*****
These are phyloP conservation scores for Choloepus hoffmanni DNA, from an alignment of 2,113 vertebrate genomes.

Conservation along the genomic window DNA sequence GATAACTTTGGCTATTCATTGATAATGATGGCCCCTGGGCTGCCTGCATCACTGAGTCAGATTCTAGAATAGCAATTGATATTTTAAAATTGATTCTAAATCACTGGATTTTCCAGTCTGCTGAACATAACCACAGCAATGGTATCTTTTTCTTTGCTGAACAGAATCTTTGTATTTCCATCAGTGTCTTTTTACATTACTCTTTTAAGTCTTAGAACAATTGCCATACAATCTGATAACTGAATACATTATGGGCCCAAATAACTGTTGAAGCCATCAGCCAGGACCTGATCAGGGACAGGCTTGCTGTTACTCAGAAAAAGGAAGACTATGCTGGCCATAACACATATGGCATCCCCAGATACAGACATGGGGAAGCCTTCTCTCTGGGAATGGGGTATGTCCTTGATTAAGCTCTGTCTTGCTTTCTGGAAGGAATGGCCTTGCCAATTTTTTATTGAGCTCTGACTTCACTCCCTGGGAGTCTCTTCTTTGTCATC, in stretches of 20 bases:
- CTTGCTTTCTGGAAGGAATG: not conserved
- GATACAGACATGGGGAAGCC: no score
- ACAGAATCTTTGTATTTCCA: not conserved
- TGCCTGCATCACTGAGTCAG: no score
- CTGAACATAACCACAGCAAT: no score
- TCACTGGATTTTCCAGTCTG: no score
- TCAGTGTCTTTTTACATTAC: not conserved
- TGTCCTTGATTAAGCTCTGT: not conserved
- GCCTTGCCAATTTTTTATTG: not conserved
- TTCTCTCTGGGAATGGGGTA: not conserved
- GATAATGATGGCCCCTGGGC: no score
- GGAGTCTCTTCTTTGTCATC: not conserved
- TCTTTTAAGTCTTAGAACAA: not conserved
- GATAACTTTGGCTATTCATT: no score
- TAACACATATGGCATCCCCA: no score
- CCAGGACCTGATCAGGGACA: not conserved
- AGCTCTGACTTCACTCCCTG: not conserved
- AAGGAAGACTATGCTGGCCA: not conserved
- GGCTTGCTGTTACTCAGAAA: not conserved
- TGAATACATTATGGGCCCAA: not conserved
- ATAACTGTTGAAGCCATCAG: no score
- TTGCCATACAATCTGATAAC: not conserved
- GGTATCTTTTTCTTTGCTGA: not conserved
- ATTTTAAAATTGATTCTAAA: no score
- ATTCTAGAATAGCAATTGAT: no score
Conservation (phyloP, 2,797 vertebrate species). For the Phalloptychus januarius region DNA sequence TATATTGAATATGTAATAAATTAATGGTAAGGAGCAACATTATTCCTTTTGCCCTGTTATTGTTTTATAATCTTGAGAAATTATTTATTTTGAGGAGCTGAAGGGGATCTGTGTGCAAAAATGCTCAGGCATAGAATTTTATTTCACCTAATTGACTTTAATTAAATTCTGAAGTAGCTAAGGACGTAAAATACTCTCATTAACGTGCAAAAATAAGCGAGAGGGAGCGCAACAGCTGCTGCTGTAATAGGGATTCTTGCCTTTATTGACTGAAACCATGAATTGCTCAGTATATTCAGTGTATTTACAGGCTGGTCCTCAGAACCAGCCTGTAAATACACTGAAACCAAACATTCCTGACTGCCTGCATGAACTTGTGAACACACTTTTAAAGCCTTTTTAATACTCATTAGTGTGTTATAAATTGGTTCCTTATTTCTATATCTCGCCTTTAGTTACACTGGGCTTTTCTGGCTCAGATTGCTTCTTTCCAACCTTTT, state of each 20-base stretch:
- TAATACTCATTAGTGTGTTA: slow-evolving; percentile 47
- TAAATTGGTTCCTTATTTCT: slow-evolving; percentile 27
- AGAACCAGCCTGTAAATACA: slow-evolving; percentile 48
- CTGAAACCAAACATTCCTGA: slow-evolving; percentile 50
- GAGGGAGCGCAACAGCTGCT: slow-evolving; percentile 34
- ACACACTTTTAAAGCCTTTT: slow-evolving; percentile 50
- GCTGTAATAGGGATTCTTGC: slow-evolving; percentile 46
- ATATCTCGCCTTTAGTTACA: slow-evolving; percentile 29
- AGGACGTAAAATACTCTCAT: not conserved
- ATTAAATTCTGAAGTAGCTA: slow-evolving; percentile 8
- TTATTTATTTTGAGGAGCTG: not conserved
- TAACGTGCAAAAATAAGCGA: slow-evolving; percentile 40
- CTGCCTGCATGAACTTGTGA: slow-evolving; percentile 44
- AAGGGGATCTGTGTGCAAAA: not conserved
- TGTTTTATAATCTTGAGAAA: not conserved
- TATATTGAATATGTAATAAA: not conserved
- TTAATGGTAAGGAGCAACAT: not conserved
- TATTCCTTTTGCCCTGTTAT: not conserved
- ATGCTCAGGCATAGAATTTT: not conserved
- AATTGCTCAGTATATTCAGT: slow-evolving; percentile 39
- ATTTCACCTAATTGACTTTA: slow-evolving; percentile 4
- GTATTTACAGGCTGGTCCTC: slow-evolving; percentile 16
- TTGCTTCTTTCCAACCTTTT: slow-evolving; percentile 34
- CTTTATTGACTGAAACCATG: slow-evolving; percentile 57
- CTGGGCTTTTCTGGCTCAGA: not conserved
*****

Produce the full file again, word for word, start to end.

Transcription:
These are phyloP conservation scores for Choloepus hoffmanni DNA, from an alignment of 2,113 vertebrate genomes.

Conservation along the genomic window DNA sequence GATAACTTTGGCTATTCATTGATAATGATGGCCCCTGGGCTGCCTGCATCACTGAGTCAGATTCTAGAATAGCAATTGATATTTTAAAATTGATTCTAAATCACTGGATTTTCCAGTCTGCTGAACATAACCACAGCAATGGTATCTTTTTCTTTGCTGAACAGAATCTTTGTATTTCCATCAGTGTCTTTTTACATTACTCTTTTAAGTCTTAGAACAATTGCCATACAATCTGATAACTGAATACATTATGGGCCCAAATAACTGTTGAAGCCATCAGCCAGGACCTGATCAGGGACAGGCTTGCTGTTACTCAGAAAAAGGAAGACTATGCTGGCCATAACACATATGGCATCCCCAGATACAGACATGGGGAAGCCTTCTCTCTGGGAATGGGGTATGTCCTTGATTAAGCTCTGTCTTGCTTTCTGGAAGGAATGGCCTTGCCAATTTTTTATTGAGCTCTGACTTCACTCCCTGGGAGTCTCTTCTTTGTCATC, in stretches of 20 bases:
- CTTGCTTTCTGGAAGGAATG: not conserved
- GATACAGACATGGGGAAGCC: no score
- ACAGAATCTTTGTATTTCCA: not conserved
- TGCCTGCATCACTGAGTCAG: no score
- CTGAACATAACCACAGCAAT: no score
- TCACTGGATTTTCCAGTCTG: no score
- TCAGTGTCTTTTTACATTAC: not conserved
- TGTCCTTGATTAAGCTCTGT: not conserved
- GCCTTGCCAATTTTTTATTG: not conserved
- TTCTCTCTGGGAATGGGGTA: not conserved
- GATAATGATGGCCCCTGGGC: no score
- GGAGTCTCTTCTTTGTCATC: not conserved
- TCTTTTAAGTCTTAGAACAA: not conserved
- GATAACTTTGGCTATTCATT: no score
- TAACACATATGGCATCCCCA: no score
- CCAGGACCTGATCAGGGACA: not conserved
- AGCTCTGACTTCACTCCCTG: not conserved
- AAGGAAGACTATGCTGGCCA: not conserved
- GGCTTGCTGTTACTCAGAAA: not conserved
- TGAATACATTATGGGCCCAA: not conserved
- ATAACTGTTGAAGCCATCAG: no score
- TTGCCATACAATCTGATAAC: not conserved
- GGTATCTTTTTCTTTGCTGA: not conserved
- ATTTTAAAATTGATTCTAAA: no score
- ATTCTAGAATAGCAATTGAT: no score
Conservation (phyloP, 2,797 vertebrate species). For the Phalloptychus januarius region DNA sequence TATATTGAATATGTAATAAATTAATGGTAAGGAGCAACATTATTCCTTTTGCCCTGTTATTGTTTTATAATCTTGAGAAATTATTTATTTTGAGGAGCTGAAGGGGATCTGTGTGCAAAAATGCTCAGGCATAGAATTTTATTTCACCTAATTGACTTTAATTAAATTCTGAAGTAGCTAAGGACGTAAAATACTCTCATTAACGTGCAAAAATAAGCGAGAGGGAGCGCAACAGCTGCTGCTGTAATAGGGATTCTTGCCTTTATTGACTGAAACCATGAATTGCTCAGTATATTCAGTGTATTTACAGGCTGGTCCTCAGAACCAGCCTGTAAATACACTGAAACCAAACATTCCTGACTGCCTGCATGAACTTGTGAACACACTTTTAAAGCCTTTTTAATACTCATTAGTGTGTTATAAATTGGTTCCTTATTTCTATATCTCGCCTTTAGTTACACTGGGCTTTTCTGGCTCAGATTGCTTCTTTCCAACCTTTT, state of each 20-base stretch:
- TAATACTCATTAGTGTGTTA: slow-evolving; percentile 47
- TAAATTGGTTCCTTATTTCT: slow-evolving; percentile 27
- AGAACCAGCCTGTAAATACA: slow-evolving; percentile 48
- CTGAAACCAAACATTCCTGA: slow-evolving; percentile 50
- GAGGGAGCGCAACAGCTGCT: slow-evolving; percentile 34
- ACACACTTTTAAAGCCTTTT: slow-evolving; percentile 50
- GCTGTAATAGGGATTCTTGC: slow-evolving; percentile 46
- ATATCTCGCCTTTAGTTACA: slow-evolving; percentile 29
- AGGACGTAAAATACTCTCAT: not conserved
- ATTAAATTCTGAAGTAGCTA: slow-evolving; percentile 8
- TTATTTATTTTGAGGAGCTG: not conserved
- TAACGTGCAAAAATAAGCGA: slow-evolving; percentile 40
- CTGCCTGCATGAACTTGTGA: slow-evolving; percentile 44
- AAGGGGATCTGTGTGCAAAA: not conserved
- TGTTTTATAATCTTGAGAAA: not conserved
- TATATTGAATATGTAATAAA: not conserved
- TTAATGGTAAGGAGCAACAT: not conserved
- TATTCCTTTTGCCCTGTTAT: not conserved
- ATGCTCAGGCATAGAATTTT: not conserved
- AATTGCTCAGTATATTCAGT: slow-evolving; percentile 39
- ATTTCACCTAATTGACTTTA: slow-evolving; percentile 4
- GTATTTACAGGCTGGTCCTC: slow-evolving; percentile 16
- TTGCTTCTTTCCAACCTTTT: slow-evolving; percentile 34
- CTTTATTGACTGAAACCATG: slow-evolving; percentile 57
- CTGGGCTTTTCTGGCTCAGA: not conserved